TO THE MEMBERS OF THE U.S. HOUSE OF REPRESENTATIVES:
The U.S. Chamber of Commerce strongly supports the Equal Employment Opportunity Commission regulation, “Update of Commission's Conciliation Procedures,” and strongly opposes S.J.Res.13, a resolution under the Congressional Review Act which would reverse this regulation.
Under Title VII of the Civil Rights Act of 1964, the Commission is generally required to engage in conciliation as a prerequisite to filing suit in federal court. Therefore, the Commission is obligated to attempt to eliminate unlawful discrimination “by informal methods of conference, conciliation, and persuasion” before beginning the lengthy and costly process of litigation. When conducted properly, conciliation can be an important tool to prevent and eradicate workplace discrimination.
The United States Supreme Court unanimously held in Mach Mining, LLC v. EEOC, 575 U.S. 480 (2015), that the EEOC’s statutory obligation to engage in conciliation necessarily includes “concrete standards pertaining to what the endeavor must entail,” 575 U.S. at 488. To meet these obligations, the Commission must, at a minimum “tell the employer about the claim—essentially, what practice has harmed which person or class—and must provide the employer with an opportunity to discuss the matter in an effort to achieve voluntary compliance.” Id. Unfortunately, the EEOC has fallen into a pattern of withholding these critical details from employers. This significantly reduces the value of the conciliation process and increases the chances of litigation.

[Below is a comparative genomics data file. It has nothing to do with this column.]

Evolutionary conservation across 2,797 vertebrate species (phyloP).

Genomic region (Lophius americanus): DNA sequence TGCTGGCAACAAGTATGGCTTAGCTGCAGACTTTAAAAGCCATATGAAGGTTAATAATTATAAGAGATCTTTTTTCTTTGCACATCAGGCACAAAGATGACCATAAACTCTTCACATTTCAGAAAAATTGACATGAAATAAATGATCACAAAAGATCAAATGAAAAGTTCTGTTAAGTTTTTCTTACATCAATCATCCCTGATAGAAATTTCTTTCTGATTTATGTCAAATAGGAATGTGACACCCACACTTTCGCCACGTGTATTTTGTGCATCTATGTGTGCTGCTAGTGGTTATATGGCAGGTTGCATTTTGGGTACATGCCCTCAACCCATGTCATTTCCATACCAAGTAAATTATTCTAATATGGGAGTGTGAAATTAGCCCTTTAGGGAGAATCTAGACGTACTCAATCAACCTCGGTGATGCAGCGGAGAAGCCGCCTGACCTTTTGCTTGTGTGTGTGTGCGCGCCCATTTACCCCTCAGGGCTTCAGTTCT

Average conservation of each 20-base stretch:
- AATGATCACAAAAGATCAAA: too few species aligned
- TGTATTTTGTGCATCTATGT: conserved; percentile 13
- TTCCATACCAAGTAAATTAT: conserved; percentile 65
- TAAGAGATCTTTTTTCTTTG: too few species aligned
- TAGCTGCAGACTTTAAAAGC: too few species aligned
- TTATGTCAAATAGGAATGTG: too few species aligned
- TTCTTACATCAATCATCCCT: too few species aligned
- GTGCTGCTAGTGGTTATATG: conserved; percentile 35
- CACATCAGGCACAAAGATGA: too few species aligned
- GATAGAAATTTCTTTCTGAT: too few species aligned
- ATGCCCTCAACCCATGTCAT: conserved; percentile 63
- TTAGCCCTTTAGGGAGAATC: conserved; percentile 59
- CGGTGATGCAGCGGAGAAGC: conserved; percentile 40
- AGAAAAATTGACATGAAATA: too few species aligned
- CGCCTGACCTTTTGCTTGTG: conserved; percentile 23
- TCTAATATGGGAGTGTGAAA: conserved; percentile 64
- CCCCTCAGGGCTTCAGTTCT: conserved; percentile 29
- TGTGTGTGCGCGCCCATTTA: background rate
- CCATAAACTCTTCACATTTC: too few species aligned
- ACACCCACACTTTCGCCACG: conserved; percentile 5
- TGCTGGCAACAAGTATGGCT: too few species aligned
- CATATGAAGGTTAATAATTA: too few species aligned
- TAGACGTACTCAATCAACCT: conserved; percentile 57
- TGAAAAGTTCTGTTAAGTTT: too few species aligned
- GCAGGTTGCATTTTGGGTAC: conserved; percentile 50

In January, 2021, the Commission finalized regulations setting forth minimum standards to which the Commission must adhere to satisfy its statutory duty to conciliation (the “Conciliation Rule”). The Conciliation Rule requires that the EEOC must provide employers with basic information supporting the EEOC’s findings of discrimination and monetary damages.
Notably, the Conciliation Rule does not require EEOC or an aggrieved individual to waive any right under the law. It merely mandates transparency, consistency, and fairness in the conciliation process. If the parties fail at conciliation, then the EEOC may commence litigation against the employer. If the EEOC does not, an individual may do so. The Conciliation Rule serves all stakeholders by providing relief to potentially wronged employees in a timely manner without the extended time and cost of protracted litigation.
If the Conciliation Rule is invalidated under the CRA, the EEOC will be prohibited from adopting any new rules regarding conciliation that are “substantially the same” as the repealed rule. The Commission, as a practical matter, will be unable to effect changes to improve its conciliation processes or ensure transparency for all parties. The requirements that Congress imposed on the Commission by Title VII’s express terms will be rendered meaningless.
The Chamber urges you to vote against S.J.Res.13.
Neil L. Bradley